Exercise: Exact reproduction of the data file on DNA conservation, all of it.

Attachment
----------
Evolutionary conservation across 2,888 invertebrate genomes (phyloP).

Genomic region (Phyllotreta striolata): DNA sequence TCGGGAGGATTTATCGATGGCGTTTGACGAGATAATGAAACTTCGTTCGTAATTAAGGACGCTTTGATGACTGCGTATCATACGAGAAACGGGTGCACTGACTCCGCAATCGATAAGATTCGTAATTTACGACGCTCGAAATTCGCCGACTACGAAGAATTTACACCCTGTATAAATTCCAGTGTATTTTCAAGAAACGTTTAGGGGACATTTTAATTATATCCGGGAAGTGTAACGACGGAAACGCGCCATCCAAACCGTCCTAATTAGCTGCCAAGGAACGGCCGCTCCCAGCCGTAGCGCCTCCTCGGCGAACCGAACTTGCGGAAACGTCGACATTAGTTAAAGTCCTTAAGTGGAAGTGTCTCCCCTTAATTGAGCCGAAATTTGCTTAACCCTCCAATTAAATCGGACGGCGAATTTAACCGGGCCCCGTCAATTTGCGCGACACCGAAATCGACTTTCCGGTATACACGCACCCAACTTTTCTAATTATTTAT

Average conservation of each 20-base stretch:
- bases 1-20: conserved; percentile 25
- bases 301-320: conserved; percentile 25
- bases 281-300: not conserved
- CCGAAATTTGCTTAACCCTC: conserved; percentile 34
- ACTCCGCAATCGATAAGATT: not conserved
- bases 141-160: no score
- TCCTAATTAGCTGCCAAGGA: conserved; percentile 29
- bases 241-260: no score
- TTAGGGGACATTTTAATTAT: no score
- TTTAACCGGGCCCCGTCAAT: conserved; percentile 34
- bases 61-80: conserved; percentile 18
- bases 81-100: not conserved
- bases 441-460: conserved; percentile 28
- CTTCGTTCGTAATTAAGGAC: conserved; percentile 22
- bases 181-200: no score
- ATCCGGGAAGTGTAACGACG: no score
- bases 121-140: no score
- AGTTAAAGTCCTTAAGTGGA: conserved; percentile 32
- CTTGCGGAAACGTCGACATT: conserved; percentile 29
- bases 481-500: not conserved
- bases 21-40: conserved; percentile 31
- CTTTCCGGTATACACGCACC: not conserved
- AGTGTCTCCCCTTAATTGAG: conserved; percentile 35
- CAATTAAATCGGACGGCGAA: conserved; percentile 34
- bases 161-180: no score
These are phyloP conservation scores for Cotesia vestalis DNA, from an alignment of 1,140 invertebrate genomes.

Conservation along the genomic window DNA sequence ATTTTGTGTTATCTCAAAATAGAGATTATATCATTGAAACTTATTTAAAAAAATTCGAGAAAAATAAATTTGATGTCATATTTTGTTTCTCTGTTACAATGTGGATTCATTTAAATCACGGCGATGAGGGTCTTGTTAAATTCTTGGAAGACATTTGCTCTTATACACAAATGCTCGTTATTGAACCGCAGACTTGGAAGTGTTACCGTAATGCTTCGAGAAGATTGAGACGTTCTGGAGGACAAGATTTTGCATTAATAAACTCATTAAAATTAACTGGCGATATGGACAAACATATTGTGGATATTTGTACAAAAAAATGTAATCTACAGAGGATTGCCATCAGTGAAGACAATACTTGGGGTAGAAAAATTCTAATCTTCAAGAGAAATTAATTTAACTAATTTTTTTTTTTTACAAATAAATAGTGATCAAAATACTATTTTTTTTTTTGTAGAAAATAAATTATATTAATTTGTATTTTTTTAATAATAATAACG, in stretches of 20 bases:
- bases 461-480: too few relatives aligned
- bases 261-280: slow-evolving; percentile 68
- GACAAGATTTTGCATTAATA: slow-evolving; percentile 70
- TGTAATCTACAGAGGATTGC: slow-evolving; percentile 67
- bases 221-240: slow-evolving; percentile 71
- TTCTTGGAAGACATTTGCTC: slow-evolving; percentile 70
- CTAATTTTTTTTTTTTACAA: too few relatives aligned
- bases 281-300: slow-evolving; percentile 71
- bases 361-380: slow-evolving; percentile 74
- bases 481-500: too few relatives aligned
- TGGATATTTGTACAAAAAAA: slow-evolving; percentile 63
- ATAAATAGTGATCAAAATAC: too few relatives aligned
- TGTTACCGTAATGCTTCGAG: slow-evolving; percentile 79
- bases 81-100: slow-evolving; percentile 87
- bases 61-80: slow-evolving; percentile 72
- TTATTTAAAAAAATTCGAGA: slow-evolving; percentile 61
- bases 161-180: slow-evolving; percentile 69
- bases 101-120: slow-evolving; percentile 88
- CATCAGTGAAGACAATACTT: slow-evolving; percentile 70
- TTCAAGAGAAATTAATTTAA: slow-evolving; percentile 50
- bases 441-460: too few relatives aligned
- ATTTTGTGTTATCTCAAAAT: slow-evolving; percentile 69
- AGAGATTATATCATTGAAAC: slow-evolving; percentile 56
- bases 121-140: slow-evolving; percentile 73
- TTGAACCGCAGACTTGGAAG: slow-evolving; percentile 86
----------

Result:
Evolutionary conservation across 2,888 invertebrate genomes (phyloP).

Genomic region (Phyllotreta striolata): DNA sequence TCGGGAGGATTTATCGATGGCGTTTGACGAGATAATGAAACTTCGTTCGTAATTAAGGACGCTTTGATGACTGCGTATCATACGAGAAACGGGTGCACTGACTCCGCAATCGATAAGATTCGTAATTTACGACGCTCGAAATTCGCCGACTACGAAGAATTTACACCCTGTATAAATTCCAGTGTATTTTCAAGAAACGTTTAGGGGACATTTTAATTATATCCGGGAAGTGTAACGACGGAAACGCGCCATCCAAACCGTCCTAATTAGCTGCCAAGGAACGGCCGCTCCCAGCCGTAGCGCCTCCTCGGCGAACCGAACTTGCGGAAACGTCGACATTAGTTAAAGTCCTTAAGTGGAAGTGTCTCCCCTTAATTGAGCCGAAATTTGCTTAACCCTCCAATTAAATCGGACGGCGAATTTAACCGGGCCCCGTCAATTTGCGCGACACCGAAATCGACTTTCCGGTATACACGCACCCAACTTTTCTAATTATTTAT

Average conservation of each 20-base stretch:
- bases 1-20: conserved; percentile 25
- bases 301-320: conserved; percentile 25
- bases 281-300: not conserved
- CCGAAATTTGCTTAACCCTC: conserved; percentile 34
- ACTCCGCAATCGATAAGATT: not conserved
- bases 141-160: no score
- TCCTAATTAGCTGCCAAGGA: conserved; percentile 29
- bases 241-260: no score
- TTAGGGGACATTTTAATTAT: no score
- TTTAACCGGGCCCCGTCAAT: conserved; percentile 34
- bases 61-80: conserved; percentile 18
- bases 81-100: not conserved
- bases 441-460: conserved; percentile 28
- CTTCGTTCGTAATTAAGGAC: conserved; percentile 22
- bases 181-200: no score
- ATCCGGGAAGTGTAACGACG: no score
- bases 121-140: no score
- AGTTAAAGTCCTTAAGTGGA: conserved; percentile 32
- CTTGCGGAAACGTCGACATT: conserved; percentile 29
- bases 481-500: not conserved
- bases 21-40: conserved; percentile 31
- CTTTCCGGTATACACGCACC: not conserved
- AGTGTCTCCCCTTAATTGAG: conserved; percentile 35
- CAATTAAATCGGACGGCGAA: conserved; percentile 34
- bases 161-180: no score
These are phyloP conservation scores for Cotesia vestalis DNA, from an alignment of 1,140 invertebrate genomes.

Conservation along the genomic window DNA sequence ATTTTGTGTTATCTCAAAATAGAGATTATATCATTGAAACTTATTTAAAAAAATTCGAGAAAAATAAATTTGATGTCATATTTTGTTTCTCTGTTACAATGTGGATTCATTTAAATCACGGCGATGAGGGTCTTGTTAAATTCTTGGAAGACATTTGCTCTTATACACAAATGCTCGTTATTGAACCGCAGACTTGGAAGTGTTACCGTAATGCTTCGAGAAGATTGAGACGTTCTGGAGGACAAGATTTTGCATTAATAAACTCATTAAAATTAACTGGCGATATGGACAAACATATTGTGGATATTTGTACAAAAAAATGTAATCTACAGAGGATTGCCATCAGTGAAGACAATACTTGGGGTAGAAAAATTCTAATCTTCAAGAGAAATTAATTTAACTAATTTTTTTTTTTTACAAATAAATAGTGATCAAAATACTATTTTTTTTTTTGTAGAAAATAAATTATATTAATTTGTATTTTTTTAATAATAATAACG, in stretches of 20 bases:
- bases 461-480: too few relatives aligned
- bases 261-280: slow-evolving; percentile 68
- GACAAGATTTTGCATTAATA: slow-evolving; percentile 70
- TGTAATCTACAGAGGATTGC: slow-evolving; percentile 67
- bases 221-240: slow-evolving; percentile 71
- TTCTTGGAAGACATTTGCTC: slow-evolving; percentile 70
- CTAATTTTTTTTTTTTACAA: too few relatives aligned
- bases 281-300: slow-evolving; percentile 71
- bases 361-380: slow-evolving; percentile 74
- bases 481-500: too few relatives aligned
- TGGATATTTGTACAAAAAAA: slow-evolving; percentile 63
- ATAAATAGTGATCAAAATAC: too few relatives aligned
- TGTTACCGTAATGCTTCGAG: slow-evolving; percentile 79
- bases 81-100: slow-evolving; percentile 87
- bases 61-80: slow-evolving; percentile 72
- TTATTTAAAAAAATTCGAGA: slow-evolving; percentile 61
- bases 161-180: slow-evolving; percentile 69
- bases 101-120: slow-evolving; percentile 88
- CATCAGTGAAGACAATACTT: slow-evolving; percentile 70
- TTCAAGAGAAATTAATTTAA: slow-evolving; percentile 50
- bases 441-460: too few relatives aligned
- ATTTTGTGTTATCTCAAAAT: slow-evolving; percentile 69
- AGAGATTATATCATTGAAAC: slow-evolving; percentile 56
- bases 121-140: slow-evolving; percentile 73
- TTGAACCGCAGACTTGGAAG: slow-evolving; percentile 86